Climatic Change

, Volume 85, Issue 1–2, pp 119–137 | Cite as

Is the response of hill slope debris flows to recent climate change univocal? A case study in the Massif des Ecrins (French Alps)

  • V. JomelliEmail author
  • D. Brunstein
  • D. Grancher
  • P. Pech


To assess the impacts of future climatic change, we need a better understanding of the relationships between debris flows dynamic and the climate. The subject of this paper is the variability in the response of debris flows to climatic change in recent decades in the Massif des Ecrins (French Alps). The climatic trend observed in the French Alps was characterized by analyzing data on extreme summer rainfall events recorded daily at nine stations located all over the Massif des Ecrins since 1960. According to the generalized Pareto law (GPD) our results showed that extreme summer rainfalls have increased significantly in the Massif des Ecrins since the 1980s. Statistical tests showed a significant increase in average annual air temperature. The response of 647 hill slope debris flows to this climatic change was investigated. Different types of hill slope debris flows were analyzed as a function of their lithology or the nature of the accumulated debris. A number of logistic regression based models were developed to characterize the relationship between climate and the occurrence of debris flows in a specific geomorphological context. Analysis of frequency and return period over the last two decades showed different patterns depending on the type of debris flow concerned. Hence, the response of hill slope debris flows to climatic change is not the same everywhere in the Massif des Ecrins.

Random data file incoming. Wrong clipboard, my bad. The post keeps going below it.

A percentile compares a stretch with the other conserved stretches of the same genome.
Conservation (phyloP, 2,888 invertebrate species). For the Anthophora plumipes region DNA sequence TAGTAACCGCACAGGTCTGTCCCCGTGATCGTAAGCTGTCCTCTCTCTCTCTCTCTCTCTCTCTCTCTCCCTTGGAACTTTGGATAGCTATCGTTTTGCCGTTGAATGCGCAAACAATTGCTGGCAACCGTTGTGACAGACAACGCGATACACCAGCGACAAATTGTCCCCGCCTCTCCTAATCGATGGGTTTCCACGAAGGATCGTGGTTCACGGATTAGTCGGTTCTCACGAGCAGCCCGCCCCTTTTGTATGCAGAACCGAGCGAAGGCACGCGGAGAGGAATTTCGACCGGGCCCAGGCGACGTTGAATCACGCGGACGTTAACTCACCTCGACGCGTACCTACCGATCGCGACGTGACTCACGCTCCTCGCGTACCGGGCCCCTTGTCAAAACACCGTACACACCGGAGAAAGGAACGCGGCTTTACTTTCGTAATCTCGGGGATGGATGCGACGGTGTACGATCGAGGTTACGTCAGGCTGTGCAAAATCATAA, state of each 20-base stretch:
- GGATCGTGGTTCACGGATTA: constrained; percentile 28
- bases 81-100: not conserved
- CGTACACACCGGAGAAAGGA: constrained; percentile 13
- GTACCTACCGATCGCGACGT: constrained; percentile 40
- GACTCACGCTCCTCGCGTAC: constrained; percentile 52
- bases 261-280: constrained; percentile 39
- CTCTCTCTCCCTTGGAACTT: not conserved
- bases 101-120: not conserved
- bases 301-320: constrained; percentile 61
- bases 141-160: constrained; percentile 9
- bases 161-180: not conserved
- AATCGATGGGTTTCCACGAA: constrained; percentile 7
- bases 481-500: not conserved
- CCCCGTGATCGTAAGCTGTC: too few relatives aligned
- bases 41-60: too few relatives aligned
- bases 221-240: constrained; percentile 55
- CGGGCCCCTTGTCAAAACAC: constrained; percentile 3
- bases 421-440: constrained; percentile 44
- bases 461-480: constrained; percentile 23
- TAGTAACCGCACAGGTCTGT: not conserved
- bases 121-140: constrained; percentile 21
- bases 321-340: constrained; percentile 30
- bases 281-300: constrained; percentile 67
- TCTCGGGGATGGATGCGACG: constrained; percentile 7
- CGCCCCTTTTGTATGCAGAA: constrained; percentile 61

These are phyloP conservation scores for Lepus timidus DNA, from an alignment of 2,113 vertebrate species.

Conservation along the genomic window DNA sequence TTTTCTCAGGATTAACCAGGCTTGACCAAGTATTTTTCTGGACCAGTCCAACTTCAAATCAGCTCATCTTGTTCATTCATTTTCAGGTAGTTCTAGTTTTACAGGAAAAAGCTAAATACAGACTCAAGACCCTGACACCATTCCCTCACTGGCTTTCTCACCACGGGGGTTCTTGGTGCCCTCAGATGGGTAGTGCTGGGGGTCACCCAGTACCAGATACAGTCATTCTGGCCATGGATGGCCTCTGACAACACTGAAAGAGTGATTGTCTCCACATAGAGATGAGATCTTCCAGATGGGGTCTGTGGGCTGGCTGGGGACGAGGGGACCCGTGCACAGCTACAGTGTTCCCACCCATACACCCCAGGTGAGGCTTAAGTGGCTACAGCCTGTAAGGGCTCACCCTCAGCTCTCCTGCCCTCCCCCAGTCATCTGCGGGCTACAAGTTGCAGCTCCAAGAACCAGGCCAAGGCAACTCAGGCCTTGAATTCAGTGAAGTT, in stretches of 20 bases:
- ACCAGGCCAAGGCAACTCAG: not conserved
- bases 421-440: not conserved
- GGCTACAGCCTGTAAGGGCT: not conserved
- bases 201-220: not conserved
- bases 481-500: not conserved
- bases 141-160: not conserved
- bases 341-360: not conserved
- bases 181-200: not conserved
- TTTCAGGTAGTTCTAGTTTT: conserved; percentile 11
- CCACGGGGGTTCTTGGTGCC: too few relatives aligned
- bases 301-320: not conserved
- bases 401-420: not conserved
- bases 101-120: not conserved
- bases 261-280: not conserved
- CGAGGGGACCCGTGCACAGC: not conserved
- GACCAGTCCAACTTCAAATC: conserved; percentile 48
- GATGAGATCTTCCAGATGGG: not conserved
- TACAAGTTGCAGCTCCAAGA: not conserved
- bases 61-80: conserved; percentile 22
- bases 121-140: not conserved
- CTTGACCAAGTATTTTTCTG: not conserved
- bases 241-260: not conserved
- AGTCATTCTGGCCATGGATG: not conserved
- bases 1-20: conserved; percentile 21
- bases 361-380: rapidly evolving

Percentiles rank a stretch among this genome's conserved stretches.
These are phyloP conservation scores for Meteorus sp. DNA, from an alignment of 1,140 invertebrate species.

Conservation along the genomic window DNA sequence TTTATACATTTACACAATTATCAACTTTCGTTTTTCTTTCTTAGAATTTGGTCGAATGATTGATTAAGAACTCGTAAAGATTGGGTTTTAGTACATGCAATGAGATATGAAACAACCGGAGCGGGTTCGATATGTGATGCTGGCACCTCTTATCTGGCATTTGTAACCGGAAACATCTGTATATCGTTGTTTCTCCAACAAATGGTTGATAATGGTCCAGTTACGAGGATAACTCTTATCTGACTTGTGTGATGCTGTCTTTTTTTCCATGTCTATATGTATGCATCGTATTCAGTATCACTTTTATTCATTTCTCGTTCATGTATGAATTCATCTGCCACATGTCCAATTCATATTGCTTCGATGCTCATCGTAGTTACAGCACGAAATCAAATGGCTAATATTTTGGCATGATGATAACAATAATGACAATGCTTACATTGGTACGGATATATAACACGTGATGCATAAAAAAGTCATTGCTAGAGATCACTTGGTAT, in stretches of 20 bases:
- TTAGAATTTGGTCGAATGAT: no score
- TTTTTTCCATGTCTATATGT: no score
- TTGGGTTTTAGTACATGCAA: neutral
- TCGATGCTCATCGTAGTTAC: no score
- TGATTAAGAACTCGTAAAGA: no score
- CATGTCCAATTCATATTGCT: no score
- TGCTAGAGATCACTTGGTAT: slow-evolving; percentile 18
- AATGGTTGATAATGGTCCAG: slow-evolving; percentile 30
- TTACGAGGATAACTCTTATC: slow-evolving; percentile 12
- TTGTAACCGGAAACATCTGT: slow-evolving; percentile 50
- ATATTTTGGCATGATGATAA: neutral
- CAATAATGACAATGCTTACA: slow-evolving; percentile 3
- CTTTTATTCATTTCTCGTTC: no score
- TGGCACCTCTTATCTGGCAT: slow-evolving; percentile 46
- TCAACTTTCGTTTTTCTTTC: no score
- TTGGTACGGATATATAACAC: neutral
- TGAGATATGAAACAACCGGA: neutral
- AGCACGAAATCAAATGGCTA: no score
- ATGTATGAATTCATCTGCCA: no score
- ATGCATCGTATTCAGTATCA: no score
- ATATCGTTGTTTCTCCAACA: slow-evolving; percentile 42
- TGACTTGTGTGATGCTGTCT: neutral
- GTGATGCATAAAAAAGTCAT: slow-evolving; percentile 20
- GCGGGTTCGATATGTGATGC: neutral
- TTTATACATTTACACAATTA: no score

Debris Flow Generalize Pareto Distribution Lateral Moraine Rock Debris Rock Face 
These keywords were added by machine and not by the authors. This process is experimental and the keywords may be updated as the learning algorithm improves.


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Copyright information

© Springer Science+Business Media, B.V. 2007

Authors and Affiliations

  • V. Jomelli
    • 1
    • 2
    Email author
  • D. Brunstein
    • 1
  • D. Grancher
    • 1
  • P. Pech
    • 3
  1. 1.CNRS Laboratoire de Geographie PhysiqueMeudon BellevueFrance
  2. 2.IRD-Great Ice maison des Sciences de l’EauMontpellierFrance
  3. 3.Université Paris 1, Pantheon SorbonneParisFrance

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